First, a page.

Browns Mailbag

Browns Mailbag: Which defensive position group will receive most offseason attention?

Senior Writer Andrew Gribble answers your questions every week

Six-question Friday?

Six-question Friday.

Enjoy the latest edition of the Browns Mailbag!

With eyes on the defense this offseason, what position group do you think the Browns WILL focus on the most? If it were me, I would say LBs. Someone with eyes and feet to chase down Lamar Jackson. — John M., Saluda, North Carolina

This is going to sound like a cop-out answer, and I promise you it's not. I just truly believe every level of the defense is going to be addressed in similar fashion because the potential holes to fill and areas to grow are fairly equal. The one difference, and why you might be inclined to pinpoint linebacker, is the Browns have a Pro Bowl player on the defensive line (Myles Garrett) and secondary (Denzel Ward).

As it stands today, the Browns have multiple starters from each level of the defense poised to hit free agency. Let's break it down by position, and we'll include everyone from each group to get a full picture.

Defensive Line

Larry Ogunjobi

Olivier Vernon

Vincent Taylor

Porter Gustin (exclusive rights)

Linebacker

B.J. Goodson

Malcolm Smith

Elijah Lee

Defensive Backs

Kevin Johnson

Terrance Mitchell

Andrew Sendejo

Karl Joseph

Tavierre Thomas (restricted)

When it comes to linebacker, the Browns have three young players — Jacob Phillips, Mack Wilson and Sione Takitaki — who played valuable snaps in 2020 and are poised to improve. The room undoubtedly will look different in 2021. It's just not a given that the Browns devote more resources here, whether it's through free agency and the draft, than they would, say, in the secondary, where four players who started games are poised to become free agents next month, or the defensive line, where the Browns are always looking to improve depth and have two every-game starters and major contributors in Ogunjobi and Vernon poised to hit free agency.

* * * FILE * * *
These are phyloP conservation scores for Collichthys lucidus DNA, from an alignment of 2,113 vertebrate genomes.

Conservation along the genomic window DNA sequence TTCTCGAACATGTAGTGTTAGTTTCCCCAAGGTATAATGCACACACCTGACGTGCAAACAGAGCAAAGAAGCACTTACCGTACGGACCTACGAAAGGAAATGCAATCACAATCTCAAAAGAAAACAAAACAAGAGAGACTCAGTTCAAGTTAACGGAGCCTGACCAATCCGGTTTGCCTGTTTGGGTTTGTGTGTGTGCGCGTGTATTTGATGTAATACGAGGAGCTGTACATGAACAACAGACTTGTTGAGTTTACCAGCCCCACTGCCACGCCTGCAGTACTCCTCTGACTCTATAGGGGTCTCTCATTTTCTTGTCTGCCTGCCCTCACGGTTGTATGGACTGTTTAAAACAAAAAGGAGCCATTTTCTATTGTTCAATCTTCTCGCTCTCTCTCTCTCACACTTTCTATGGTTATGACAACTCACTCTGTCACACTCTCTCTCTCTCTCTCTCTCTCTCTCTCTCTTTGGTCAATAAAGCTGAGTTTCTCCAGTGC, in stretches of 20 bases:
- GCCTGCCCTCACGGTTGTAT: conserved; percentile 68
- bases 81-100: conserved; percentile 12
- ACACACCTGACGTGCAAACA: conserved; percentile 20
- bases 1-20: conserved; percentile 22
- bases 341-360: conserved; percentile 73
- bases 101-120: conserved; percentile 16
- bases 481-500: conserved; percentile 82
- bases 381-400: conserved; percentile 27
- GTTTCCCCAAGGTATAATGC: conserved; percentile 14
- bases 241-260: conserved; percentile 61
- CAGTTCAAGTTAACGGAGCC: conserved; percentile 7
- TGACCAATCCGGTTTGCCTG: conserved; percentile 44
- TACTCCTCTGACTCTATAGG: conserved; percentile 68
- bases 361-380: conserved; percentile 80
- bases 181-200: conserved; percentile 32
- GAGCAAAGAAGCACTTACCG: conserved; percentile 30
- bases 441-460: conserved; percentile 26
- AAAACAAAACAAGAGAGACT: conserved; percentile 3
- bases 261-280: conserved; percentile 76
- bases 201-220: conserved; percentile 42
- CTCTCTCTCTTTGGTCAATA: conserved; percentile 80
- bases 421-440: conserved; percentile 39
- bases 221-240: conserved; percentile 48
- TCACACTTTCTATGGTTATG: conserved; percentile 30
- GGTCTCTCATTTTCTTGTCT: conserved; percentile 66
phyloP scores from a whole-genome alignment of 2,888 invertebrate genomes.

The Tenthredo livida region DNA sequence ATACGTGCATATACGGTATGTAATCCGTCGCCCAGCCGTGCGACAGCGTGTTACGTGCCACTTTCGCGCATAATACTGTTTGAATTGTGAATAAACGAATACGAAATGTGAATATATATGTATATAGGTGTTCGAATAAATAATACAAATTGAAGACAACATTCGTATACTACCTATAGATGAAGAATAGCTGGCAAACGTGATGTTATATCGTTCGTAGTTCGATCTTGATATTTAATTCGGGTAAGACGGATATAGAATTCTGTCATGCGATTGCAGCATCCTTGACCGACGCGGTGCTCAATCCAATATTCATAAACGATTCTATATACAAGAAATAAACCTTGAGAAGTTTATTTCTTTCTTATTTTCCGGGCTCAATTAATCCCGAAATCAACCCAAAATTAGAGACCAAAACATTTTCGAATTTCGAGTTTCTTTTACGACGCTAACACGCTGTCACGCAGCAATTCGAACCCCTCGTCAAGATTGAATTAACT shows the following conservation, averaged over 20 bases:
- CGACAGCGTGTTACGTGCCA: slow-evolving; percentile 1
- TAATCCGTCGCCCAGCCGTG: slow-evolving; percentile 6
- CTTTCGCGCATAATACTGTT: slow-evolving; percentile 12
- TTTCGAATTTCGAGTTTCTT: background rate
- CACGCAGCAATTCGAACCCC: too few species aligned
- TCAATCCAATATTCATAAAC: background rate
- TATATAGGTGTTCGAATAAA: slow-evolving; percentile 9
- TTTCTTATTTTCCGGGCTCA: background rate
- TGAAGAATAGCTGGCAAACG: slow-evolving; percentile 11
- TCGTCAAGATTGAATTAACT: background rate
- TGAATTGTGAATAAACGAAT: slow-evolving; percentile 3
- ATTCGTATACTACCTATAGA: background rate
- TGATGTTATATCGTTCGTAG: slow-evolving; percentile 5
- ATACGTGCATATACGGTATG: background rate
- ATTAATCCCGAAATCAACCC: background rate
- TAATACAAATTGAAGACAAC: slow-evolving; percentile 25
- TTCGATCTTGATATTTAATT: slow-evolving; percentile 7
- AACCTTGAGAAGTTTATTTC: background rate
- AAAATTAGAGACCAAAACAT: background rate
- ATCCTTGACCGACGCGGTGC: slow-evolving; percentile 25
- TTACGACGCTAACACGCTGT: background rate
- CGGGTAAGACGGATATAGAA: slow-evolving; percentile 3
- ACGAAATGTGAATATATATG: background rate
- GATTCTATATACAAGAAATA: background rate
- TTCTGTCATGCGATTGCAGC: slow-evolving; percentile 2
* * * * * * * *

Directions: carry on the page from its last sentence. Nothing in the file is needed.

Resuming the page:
Needless to say, the next few months will go a long way toward determining what the defense will look like for the 2021 season and beyond.

"I think it is a fair observation to realize that the resources this past year that we had going into this past fall were predominantly oriented to support the offense and support the quarterback, but that does not mean that we did not make some investments all across the team," Browns EVP of Football Operations and GM Andrew Berry said. "We can have improvement anywhere. Understand that obviously we think we can certainly boost the defense as we go into 2021. It is probably too early to make any declarative or definitive statements, but certainly understand the strengths and weaknesses of the team."

What are expectations for Jacob Phillips and Grant Delpit? — Rob M., Charleston, West Virginia

Starting with Phillips, the third-round linebacker had a really strong finish to his 2021 season. He took over as a starter for the final few games and helped the Browns at multiple spots in the defense. His speed really stood out, and he's certainly a player to watch entering next season.